“The role that government needs to play is around the policy and around the investment, we need them to make capital available, or set up loan loss provisions for us,” he says.
While government programming specific to First Nations and agriculture has increased in recent years, there is still little offered.
What is, such as the five-year, $8.5 million Indigenous Agriculture and Food Systems Initiative launched by the federal government in 2018, is oversubscribed. The program was designed to “support Indigenous communities and entrepreneurs who are ready to launch agriculture and food systems projects and others who want to build their capacity to participate in the Canadian agriculture and agri-food sector.”
Funding per project was capped at $500,000 per year, and in 2021 – three years into the five-year mandate – applications were suspended because the demand was too high.
“Indigenous communities want to participate, it’s just, you’re not putting enough effort and enough dollars towards it, that we can participate at a larger level,” Benjoe says.
“When I think about things that I want to participate in, in the ag tech or manufacturing or supply chain sector, there is a significant amount of capital that we’re going to have to invest.”
When Benjoe compares the limited funding made available for Indigenous farming initiatives compared to the dollars spent supporting farmers over the past century, he sees some glaring inequities.
“There (is) all sort of programs set up, but there is nothing, there has never been anything really specific for Indigenous participation,” he says. “There is a lot of catching up to do.”
“Let’s just play a bit of catch up here and make sure that there’s good recurring programs that our communities can access and leverage into the investments and in the ag sector, and, you know, allow us to participate at a much higher level.”
The File Hills compensation package, and other successful land claims don’t erase the impact of generations of lost opportunities to develop agricultural enterprise and expertise.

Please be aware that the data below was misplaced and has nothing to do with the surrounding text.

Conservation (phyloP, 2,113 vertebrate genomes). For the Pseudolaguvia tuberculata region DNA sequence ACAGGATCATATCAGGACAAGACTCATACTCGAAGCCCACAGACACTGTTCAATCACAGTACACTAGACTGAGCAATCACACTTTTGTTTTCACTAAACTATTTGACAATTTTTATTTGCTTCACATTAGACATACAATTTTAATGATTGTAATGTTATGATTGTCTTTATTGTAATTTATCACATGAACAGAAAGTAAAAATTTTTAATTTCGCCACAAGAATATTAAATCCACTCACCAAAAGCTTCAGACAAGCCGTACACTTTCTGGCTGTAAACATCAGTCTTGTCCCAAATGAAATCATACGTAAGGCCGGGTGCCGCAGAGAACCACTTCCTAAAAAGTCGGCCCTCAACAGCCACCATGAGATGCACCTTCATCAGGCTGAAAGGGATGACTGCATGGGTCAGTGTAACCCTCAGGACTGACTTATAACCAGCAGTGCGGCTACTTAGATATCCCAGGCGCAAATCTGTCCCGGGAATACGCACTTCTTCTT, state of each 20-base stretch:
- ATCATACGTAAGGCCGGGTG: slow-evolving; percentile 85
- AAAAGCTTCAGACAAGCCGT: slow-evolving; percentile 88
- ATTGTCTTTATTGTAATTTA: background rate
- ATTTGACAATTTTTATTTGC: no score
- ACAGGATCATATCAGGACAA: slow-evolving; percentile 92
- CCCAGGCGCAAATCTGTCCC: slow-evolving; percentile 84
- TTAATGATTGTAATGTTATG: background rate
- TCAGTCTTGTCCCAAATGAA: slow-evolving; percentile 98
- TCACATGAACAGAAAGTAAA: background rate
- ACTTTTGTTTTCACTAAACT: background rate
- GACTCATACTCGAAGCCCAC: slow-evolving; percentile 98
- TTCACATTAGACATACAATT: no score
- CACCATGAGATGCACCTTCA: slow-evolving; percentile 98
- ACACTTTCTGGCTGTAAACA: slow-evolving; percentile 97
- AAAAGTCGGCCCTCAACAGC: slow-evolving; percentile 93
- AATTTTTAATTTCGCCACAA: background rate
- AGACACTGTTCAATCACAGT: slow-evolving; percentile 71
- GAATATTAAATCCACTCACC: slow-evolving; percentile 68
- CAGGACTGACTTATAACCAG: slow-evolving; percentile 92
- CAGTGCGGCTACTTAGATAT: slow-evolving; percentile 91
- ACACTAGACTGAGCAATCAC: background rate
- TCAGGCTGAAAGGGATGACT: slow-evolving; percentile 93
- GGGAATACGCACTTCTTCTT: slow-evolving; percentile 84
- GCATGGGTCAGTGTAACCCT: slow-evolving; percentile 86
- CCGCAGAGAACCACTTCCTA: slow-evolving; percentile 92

“We can’t just say agriculture is happening all around us and Indigenous people should just participate,” says Benjoe. “We go back into that history, and it was pretty restrictive for us to participate at the start.”
His concerns are echoed by the report of a parliamentary committee investigation into the state of Indigenous agriculture in Canada.
Jamie Hall, general manager of the Indian Agricultural Program of Ontario, said Indigenous farmers still face crippling restrictions on their access to capital.
“The Indian Act prevents individuals residing on reserve from pledging their assets as security, whether it be land, equipment or whatever else. That is an incredible roadblock to wealth creation and financing. The farm industry has expanded in Canada based on acceleration of land values and being able to borrow against that and leverage it for further growth. That opportunity does not exist among first nations in first nations communities,” he testified.
Testimony by the National Aboriginal Capital Corporations Association noted that Indigenous entrepreneurs living off reserve still have trouble obtaining financing because of low financial literacy rates, a lack of credit history, lower home ownership rates and lower average net home values than the general population.
“The Committee recommends that the Government of Canada, in partnership with Indigenous communities, ensure that Indigenous financial institutions have the resources they need to operate and make the current funding conditions more flexible to promote Indigenous entrepreneurship in the agriculture and agri-food industry,” it said in its summary report.
(All photos on page) Students from the File Hills and other residential schools were not only recruited to become model farmers, they were selected to join the Canadian Expeditionary Forces sent off to fight in the First World War. | Photos: Courtesy of University of Regina archives “A Failed Experiment” Collection.